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Celebrated trumpet player and jazz master Terence Blanchard will make his return to the scene of prior triumphs when he brings a new company of musicians to the Williams Center for the Arts at Lafayette College 8 p.m. Tuesday, October 5. Tickets are available for $15. To order, contact the Williams Center box office at 610-330-5009.

Blanchard thrilled a capacity Williams Center audience with his Quartet and guest vocalist Philip Manuel in 1996, and he ignited the Art Blakey tribute program the following year with his luscious trumpet playing. This time, he will be joined by two exciting young saxophonists, Aaron Fletcher and Brice Winston. Pianist Peter Martin and bassist David Pulphus will anchor the rhythm section, along with phenomenal drummer Eric Harland, a Betty Carter protege.

As a special residency enhancement, Blanchard will speak Monday, October 4 in a program hosted by the Art Resource Center at 1110 Northampton Street, in cooperation with the Easton Jazz Festival and the Boys and Girls Club of Easton. This added event, which launches public awareness for the November 6 Jazz Festival performance by Maynard Ferguson at Easton’s State Theater, features Blanchard discussing his career in music, both as a jazz artist and as a film composer. The annual Easton Jazz Festival is a benefit program for the Easton Boys and Girls Club. Tickets for the October 4 Art Resource Center event, including hors d’oeuvres at Cafe Aaron, are $10 and may be ordered by calling the Easton Boys and Girls Club office at 610-253-5846.

Earlier this year, Blanchard released the album Jazz In Film to critical acclaim. In this recording project, he builds upon his own significant work as an award-winning film composer for numerous Spike Lee

films, including the critically acclaimed Clockers and Summer of Sam, with expert arrangements of classic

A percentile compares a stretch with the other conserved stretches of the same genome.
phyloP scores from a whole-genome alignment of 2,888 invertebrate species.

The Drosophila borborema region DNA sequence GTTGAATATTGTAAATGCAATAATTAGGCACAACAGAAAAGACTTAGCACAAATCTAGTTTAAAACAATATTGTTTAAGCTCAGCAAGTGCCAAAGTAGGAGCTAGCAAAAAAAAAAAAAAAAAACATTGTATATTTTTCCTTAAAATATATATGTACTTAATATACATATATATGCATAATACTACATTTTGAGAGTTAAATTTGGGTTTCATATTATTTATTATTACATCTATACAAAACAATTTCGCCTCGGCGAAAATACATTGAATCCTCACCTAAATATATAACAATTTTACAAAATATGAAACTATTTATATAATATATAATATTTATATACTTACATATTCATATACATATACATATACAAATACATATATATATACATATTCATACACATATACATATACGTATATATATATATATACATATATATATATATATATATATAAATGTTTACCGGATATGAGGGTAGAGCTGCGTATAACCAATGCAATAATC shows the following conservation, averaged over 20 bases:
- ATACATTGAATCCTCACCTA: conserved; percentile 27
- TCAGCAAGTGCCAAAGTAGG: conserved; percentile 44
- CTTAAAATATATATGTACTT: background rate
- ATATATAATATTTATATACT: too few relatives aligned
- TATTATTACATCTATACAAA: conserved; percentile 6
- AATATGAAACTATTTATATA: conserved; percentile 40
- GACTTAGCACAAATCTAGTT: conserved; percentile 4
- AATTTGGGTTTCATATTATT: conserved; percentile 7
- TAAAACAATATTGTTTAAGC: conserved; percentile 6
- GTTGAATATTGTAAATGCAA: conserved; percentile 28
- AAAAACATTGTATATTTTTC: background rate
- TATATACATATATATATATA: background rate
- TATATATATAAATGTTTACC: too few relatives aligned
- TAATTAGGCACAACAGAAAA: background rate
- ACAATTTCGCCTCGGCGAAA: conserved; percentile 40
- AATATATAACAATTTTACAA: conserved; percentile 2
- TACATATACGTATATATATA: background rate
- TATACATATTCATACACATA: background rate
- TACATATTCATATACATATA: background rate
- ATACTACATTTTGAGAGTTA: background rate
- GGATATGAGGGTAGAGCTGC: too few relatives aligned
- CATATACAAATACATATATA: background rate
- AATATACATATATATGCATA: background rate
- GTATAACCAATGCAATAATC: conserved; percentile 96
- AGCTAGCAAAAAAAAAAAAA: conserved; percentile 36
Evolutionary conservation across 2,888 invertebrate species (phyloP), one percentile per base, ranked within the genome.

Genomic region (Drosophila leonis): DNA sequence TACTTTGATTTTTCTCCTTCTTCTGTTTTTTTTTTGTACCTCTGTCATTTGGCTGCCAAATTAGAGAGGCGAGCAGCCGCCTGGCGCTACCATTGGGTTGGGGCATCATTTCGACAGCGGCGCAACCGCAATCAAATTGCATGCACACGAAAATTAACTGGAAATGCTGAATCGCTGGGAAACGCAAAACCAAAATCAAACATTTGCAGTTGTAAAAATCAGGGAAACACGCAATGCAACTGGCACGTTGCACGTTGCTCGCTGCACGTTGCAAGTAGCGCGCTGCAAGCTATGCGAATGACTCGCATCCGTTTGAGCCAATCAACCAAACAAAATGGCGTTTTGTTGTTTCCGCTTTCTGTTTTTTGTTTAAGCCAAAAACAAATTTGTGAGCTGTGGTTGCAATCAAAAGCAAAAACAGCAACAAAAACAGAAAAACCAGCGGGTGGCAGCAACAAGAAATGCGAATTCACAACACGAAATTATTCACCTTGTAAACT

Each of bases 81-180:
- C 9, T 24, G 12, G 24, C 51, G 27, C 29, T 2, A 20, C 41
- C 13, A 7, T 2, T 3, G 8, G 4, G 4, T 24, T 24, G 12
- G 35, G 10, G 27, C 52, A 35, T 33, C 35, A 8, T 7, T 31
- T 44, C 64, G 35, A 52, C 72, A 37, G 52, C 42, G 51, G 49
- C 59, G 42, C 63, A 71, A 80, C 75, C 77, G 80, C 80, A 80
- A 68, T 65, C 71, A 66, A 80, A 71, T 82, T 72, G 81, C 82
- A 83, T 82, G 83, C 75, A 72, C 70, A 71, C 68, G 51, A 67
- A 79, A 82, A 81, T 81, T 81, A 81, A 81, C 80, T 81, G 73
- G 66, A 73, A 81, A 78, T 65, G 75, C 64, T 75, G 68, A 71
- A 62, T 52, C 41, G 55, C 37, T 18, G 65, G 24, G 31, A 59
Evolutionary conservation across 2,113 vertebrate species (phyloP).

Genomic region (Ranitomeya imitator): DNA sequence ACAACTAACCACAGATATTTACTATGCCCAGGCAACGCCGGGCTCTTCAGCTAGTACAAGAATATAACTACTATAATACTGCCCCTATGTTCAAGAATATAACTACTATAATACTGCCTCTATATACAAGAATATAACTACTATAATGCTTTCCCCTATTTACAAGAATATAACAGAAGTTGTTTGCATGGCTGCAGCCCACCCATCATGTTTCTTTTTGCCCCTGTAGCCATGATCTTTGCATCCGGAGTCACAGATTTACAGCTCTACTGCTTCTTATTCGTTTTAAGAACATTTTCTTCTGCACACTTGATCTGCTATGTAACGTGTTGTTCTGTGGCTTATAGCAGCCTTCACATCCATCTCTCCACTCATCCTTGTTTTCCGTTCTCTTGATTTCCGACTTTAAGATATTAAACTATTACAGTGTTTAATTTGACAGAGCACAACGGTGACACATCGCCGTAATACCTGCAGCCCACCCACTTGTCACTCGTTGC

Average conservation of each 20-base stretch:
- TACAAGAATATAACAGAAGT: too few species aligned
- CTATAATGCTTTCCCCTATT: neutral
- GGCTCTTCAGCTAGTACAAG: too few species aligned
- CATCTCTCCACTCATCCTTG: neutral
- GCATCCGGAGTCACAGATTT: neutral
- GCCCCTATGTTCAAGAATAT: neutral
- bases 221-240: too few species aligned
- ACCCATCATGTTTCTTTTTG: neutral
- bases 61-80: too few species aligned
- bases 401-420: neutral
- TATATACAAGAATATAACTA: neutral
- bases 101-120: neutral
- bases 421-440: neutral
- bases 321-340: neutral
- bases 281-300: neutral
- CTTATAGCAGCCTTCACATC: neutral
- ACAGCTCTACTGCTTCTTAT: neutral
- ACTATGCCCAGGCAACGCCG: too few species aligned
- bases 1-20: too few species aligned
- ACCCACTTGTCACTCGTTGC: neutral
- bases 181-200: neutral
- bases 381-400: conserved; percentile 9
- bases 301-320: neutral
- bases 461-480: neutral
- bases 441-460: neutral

compositions by such film composers as Bernard Herrman, Jerry Goldsmith, Quincy Jones, and Duke Ellington. Music from this recording will be featured in his October 5 performance at Lafayette.

His interpretation of various movie scores was celebrated by Time magazine: “Blanchard, a film composer himself, finds new beauty and wit in the originals, fashioning minisuites from the above-mentioned scores (and others) that shift between cinematic lushness and small-group drive. Blanchard’s bruised, lyrical solo on ‘Chinatown’ is a highlight – a freshly heard cry in the night.” Others praising the album include the San Francisco Chronicle, The Atlantic Monthly, The Washington Post and Entertainment Weekly.

Also receiving notice have been recent performances by Blanchard and his group. “Mr. Blanchard’s tone was marvelous, clean and fully formed, with gorgeous notes that bent for bars at a time until they reached their destination,” said The New York Times in a review.

The 1999-2000 Performance Series at Lafayette College is sponsored, in part, by a grant from the Pennsylvania Council on the Arts. Terence Blanchard’s residency engagement is supported by a special grant from the Mid Atlantic Arts Foundation in partnership with the National Endowment for the Arts Regional Touring Program.

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